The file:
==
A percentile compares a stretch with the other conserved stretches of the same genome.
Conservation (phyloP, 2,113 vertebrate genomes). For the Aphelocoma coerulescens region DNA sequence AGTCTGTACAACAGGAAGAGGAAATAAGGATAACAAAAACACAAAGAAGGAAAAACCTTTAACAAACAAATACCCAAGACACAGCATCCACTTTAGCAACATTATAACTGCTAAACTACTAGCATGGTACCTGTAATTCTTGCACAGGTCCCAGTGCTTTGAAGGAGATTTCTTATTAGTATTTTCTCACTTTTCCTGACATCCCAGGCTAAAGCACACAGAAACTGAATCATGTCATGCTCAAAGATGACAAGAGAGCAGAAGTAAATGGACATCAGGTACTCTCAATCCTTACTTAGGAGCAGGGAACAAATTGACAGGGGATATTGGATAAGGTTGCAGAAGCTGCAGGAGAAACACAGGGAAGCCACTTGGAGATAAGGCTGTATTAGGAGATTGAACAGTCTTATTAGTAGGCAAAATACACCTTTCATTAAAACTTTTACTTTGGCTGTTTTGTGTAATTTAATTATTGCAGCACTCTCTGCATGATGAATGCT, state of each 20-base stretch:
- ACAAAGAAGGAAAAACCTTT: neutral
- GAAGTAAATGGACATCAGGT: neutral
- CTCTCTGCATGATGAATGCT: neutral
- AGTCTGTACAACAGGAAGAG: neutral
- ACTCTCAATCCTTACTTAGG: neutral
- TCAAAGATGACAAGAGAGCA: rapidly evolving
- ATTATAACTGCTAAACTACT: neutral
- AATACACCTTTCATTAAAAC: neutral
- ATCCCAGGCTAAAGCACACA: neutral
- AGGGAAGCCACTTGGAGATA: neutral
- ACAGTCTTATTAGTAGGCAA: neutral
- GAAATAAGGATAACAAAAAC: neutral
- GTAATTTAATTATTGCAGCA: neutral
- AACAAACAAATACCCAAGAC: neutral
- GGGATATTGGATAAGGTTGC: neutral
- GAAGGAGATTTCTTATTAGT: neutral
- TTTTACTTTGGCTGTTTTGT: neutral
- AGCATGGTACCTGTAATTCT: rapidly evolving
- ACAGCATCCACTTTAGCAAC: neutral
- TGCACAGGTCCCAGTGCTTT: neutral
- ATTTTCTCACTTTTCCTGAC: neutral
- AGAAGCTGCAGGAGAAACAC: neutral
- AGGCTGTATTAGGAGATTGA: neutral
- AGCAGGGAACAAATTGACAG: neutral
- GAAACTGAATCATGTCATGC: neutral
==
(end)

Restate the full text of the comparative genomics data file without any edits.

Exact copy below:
A percentile compares a stretch with the other conserved stretches of the same genome.
Conservation (phyloP, 2,113 vertebrate genomes). For the Aphelocoma coerulescens region DNA sequence AGTCTGTACAACAGGAAGAGGAAATAAGGATAACAAAAACACAAAGAAGGAAAAACCTTTAACAAACAAATACCCAAGACACAGCATCCACTTTAGCAACATTATAACTGCTAAACTACTAGCATGGTACCTGTAATTCTTGCACAGGTCCCAGTGCTTTGAAGGAGATTTCTTATTAGTATTTTCTCACTTTTCCTGACATCCCAGGCTAAAGCACACAGAAACTGAATCATGTCATGCTCAAAGATGACAAGAGAGCAGAAGTAAATGGACATCAGGTACTCTCAATCCTTACTTAGGAGCAGGGAACAAATTGACAGGGGATATTGGATAAGGTTGCAGAAGCTGCAGGAGAAACACAGGGAAGCCACTTGGAGATAAGGCTGTATTAGGAGATTGAACAGTCTTATTAGTAGGCAAAATACACCTTTCATTAAAACTTTTACTTTGGCTGTTTTGTGTAATTTAATTATTGCAGCACTCTCTGCATGATGAATGCT, state of each 20-base stretch:
- ACAAAGAAGGAAAAACCTTT: neutral
- GAAGTAAATGGACATCAGGT: neutral
- CTCTCTGCATGATGAATGCT: neutral
- AGTCTGTACAACAGGAAGAG: neutral
- ACTCTCAATCCTTACTTAGG: neutral
- TCAAAGATGACAAGAGAGCA: rapidly evolving
- ATTATAACTGCTAAACTACT: neutral
- AATACACCTTTCATTAAAAC: neutral
- ATCCCAGGCTAAAGCACACA: neutral
- AGGGAAGCCACTTGGAGATA: neutral
- ACAGTCTTATTAGTAGGCAA: neutral
- GAAATAAGGATAACAAAAAC: neutral
- GTAATTTAATTATTGCAGCA: neutral
- AACAAACAAATACCCAAGAC: neutral
- GGGATATTGGATAAGGTTGC: neutral
- GAAGGAGATTTCTTATTAGT: neutral
- TTTTACTTTGGCTGTTTTGT: neutral
- AGCATGGTACCTGTAATTCT: rapidly evolving
- ACAGCATCCACTTTAGCAAC: neutral
- TGCACAGGTCCCAGTGCTTT: neutral
- ATTTTCTCACTTTTCCTGAC: neutral
- AGAAGCTGCAGGAGAAACAC: neutral
- AGGCTGTATTAGGAGATTGA: neutral
- AGCAGGGAACAAATTGACAG: neutral
- GAAACTGAATCATGTCATGC: neutral